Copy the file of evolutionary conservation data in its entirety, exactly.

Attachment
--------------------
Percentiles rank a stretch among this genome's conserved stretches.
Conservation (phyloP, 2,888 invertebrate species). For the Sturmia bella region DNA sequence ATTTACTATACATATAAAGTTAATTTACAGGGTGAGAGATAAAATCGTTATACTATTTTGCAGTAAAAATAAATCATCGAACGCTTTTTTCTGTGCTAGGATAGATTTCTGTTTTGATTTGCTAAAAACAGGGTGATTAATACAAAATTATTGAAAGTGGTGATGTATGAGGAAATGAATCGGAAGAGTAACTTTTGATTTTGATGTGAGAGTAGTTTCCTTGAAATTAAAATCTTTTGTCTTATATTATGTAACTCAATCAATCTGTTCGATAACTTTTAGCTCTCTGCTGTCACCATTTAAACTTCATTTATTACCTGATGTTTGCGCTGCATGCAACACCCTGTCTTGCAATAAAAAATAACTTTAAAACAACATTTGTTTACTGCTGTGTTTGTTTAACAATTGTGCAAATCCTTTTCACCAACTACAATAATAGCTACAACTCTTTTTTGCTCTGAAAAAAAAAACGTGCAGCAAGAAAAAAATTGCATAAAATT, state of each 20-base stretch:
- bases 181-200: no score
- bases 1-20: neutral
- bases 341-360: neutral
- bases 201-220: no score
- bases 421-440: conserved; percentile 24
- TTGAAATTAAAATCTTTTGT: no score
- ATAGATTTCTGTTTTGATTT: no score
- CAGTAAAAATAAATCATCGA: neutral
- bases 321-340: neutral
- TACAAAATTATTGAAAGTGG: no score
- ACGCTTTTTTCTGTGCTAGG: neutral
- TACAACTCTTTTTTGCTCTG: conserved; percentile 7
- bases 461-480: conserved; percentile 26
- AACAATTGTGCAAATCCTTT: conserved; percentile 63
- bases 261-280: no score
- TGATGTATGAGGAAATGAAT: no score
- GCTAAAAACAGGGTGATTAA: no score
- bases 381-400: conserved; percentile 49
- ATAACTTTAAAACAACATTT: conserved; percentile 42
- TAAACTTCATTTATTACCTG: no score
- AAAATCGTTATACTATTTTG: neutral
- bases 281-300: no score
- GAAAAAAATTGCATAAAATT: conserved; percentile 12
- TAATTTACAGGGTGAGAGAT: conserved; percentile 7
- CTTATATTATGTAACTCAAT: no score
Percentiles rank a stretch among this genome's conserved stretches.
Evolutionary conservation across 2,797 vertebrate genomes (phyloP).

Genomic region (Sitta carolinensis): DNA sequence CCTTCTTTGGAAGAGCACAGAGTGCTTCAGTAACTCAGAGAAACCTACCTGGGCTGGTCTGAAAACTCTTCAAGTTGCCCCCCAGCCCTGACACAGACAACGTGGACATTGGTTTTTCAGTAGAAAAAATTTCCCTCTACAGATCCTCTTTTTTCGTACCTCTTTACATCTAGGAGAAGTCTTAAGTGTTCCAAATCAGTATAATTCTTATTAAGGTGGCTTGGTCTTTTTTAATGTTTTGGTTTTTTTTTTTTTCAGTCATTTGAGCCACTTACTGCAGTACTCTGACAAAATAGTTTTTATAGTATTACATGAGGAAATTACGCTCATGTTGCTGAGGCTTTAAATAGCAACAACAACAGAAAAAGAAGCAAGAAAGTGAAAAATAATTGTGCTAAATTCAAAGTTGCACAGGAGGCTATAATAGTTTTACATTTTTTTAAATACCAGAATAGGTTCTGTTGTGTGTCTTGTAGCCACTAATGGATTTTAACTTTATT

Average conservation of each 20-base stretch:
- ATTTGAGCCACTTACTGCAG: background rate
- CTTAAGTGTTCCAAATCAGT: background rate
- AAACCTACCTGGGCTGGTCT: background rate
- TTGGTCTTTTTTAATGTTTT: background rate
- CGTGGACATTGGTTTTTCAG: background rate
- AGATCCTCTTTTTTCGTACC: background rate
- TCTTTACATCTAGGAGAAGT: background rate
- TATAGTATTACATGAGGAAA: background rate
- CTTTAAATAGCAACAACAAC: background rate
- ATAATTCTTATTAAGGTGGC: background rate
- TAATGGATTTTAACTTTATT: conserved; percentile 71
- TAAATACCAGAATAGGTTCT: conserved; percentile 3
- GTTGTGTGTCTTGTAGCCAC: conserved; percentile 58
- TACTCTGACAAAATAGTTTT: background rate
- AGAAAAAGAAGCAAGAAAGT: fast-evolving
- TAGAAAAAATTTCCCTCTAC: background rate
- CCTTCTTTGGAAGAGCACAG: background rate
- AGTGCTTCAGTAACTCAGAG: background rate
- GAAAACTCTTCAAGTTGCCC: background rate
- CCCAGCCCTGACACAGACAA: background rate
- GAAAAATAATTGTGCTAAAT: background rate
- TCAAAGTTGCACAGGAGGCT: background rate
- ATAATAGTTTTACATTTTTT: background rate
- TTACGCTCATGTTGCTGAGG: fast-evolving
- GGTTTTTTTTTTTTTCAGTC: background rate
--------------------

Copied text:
Percentiles rank a stretch among this genome's conserved stretches.
Conservation (phyloP, 2,888 invertebrate species). For the Sturmia bella region DNA sequence ATTTACTATACATATAAAGTTAATTTACAGGGTGAGAGATAAAATCGTTATACTATTTTGCAGTAAAAATAAATCATCGAACGCTTTTTTCTGTGCTAGGATAGATTTCTGTTTTGATTTGCTAAAAACAGGGTGATTAATACAAAATTATTGAAAGTGGTGATGTATGAGGAAATGAATCGGAAGAGTAACTTTTGATTTTGATGTGAGAGTAGTTTCCTTGAAATTAAAATCTTTTGTCTTATATTATGTAACTCAATCAATCTGTTCGATAACTTTTAGCTCTCTGCTGTCACCATTTAAACTTCATTTATTACCTGATGTTTGCGCTGCATGCAACACCCTGTCTTGCAATAAAAAATAACTTTAAAACAACATTTGTTTACTGCTGTGTTTGTTTAACAATTGTGCAAATCCTTTTCACCAACTACAATAATAGCTACAACTCTTTTTTGCTCTGAAAAAAAAAACGTGCAGCAAGAAAAAAATTGCATAAAATT, state of each 20-base stretch:
- bases 181-200: no score
- bases 1-20: neutral
- bases 341-360: neutral
- bases 201-220: no score
- bases 421-440: conserved; percentile 24
- TTGAAATTAAAATCTTTTGT: no score
- ATAGATTTCTGTTTTGATTT: no score
- CAGTAAAAATAAATCATCGA: neutral
- bases 321-340: neutral
- TACAAAATTATTGAAAGTGG: no score
- ACGCTTTTTTCTGTGCTAGG: neutral
- TACAACTCTTTTTTGCTCTG: conserved; percentile 7
- bases 461-480: conserved; percentile 26
- AACAATTGTGCAAATCCTTT: conserved; percentile 63
- bases 261-280: no score
- TGATGTATGAGGAAATGAAT: no score
- GCTAAAAACAGGGTGATTAA: no score
- bases 381-400: conserved; percentile 49
- ATAACTTTAAAACAACATTT: conserved; percentile 42
- TAAACTTCATTTATTACCTG: no score
- AAAATCGTTATACTATTTTG: neutral
- bases 281-300: no score
- GAAAAAAATTGCATAAAATT: conserved; percentile 12
- TAATTTACAGGGTGAGAGAT: conserved; percentile 7
- CTTATATTATGTAACTCAAT: no score
Percentiles rank a stretch among this genome's conserved stretches.
Evolutionary conservation across 2,797 vertebrate genomes (phyloP).

Genomic region (Sitta carolinensis): DNA sequence CCTTCTTTGGAAGAGCACAGAGTGCTTCAGTAACTCAGAGAAACCTACCTGGGCTGGTCTGAAAACTCTTCAAGTTGCCCCCCAGCCCTGACACAGACAACGTGGACATTGGTTTTTCAGTAGAAAAAATTTCCCTCTACAGATCCTCTTTTTTCGTACCTCTTTACATCTAGGAGAAGTCTTAAGTGTTCCAAATCAGTATAATTCTTATTAAGGTGGCTTGGTCTTTTTTAATGTTTTGGTTTTTTTTTTTTTCAGTCATTTGAGCCACTTACTGCAGTACTCTGACAAAATAGTTTTTATAGTATTACATGAGGAAATTACGCTCATGTTGCTGAGGCTTTAAATAGCAACAACAACAGAAAAAGAAGCAAGAAAGTGAAAAATAATTGTGCTAAATTCAAAGTTGCACAGGAGGCTATAATAGTTTTACATTTTTTTAAATACCAGAATAGGTTCTGTTGTGTGTCTTGTAGCCACTAATGGATTTTAACTTTATT

Average conservation of each 20-base stretch:
- ATTTGAGCCACTTACTGCAG: background rate
- CTTAAGTGTTCCAAATCAGT: background rate
- AAACCTACCTGGGCTGGTCT: background rate
- TTGGTCTTTTTTAATGTTTT: background rate
- CGTGGACATTGGTTTTTCAG: background rate
- AGATCCTCTTTTTTCGTACC: background rate
- TCTTTACATCTAGGAGAAGT: background rate
- TATAGTATTACATGAGGAAA: background rate
- CTTTAAATAGCAACAACAAC: background rate
- ATAATTCTTATTAAGGTGGC: background rate
- TAATGGATTTTAACTTTATT: conserved; percentile 71
- TAAATACCAGAATAGGTTCT: conserved; percentile 3
- GTTGTGTGTCTTGTAGCCAC: conserved; percentile 58
- TACTCTGACAAAATAGTTTT: background rate
- AGAAAAAGAAGCAAGAAAGT: fast-evolving
- TAGAAAAAATTTCCCTCTAC: background rate
- CCTTCTTTGGAAGAGCACAG: background rate
- AGTGCTTCAGTAACTCAGAG: background rate
- GAAAACTCTTCAAGTTGCCC: background rate
- CCCAGCCCTGACACAGACAA: background rate
- GAAAAATAATTGTGCTAAAT: background rate
- TCAAAGTTGCACAGGAGGCT: background rate
- ATAATAGTTTTACATTTTTT: background rate
- TTACGCTCATGTTGCTGAGG: fast-evolving
- GGTTTTTTTTTTTTTCAGTC: background rate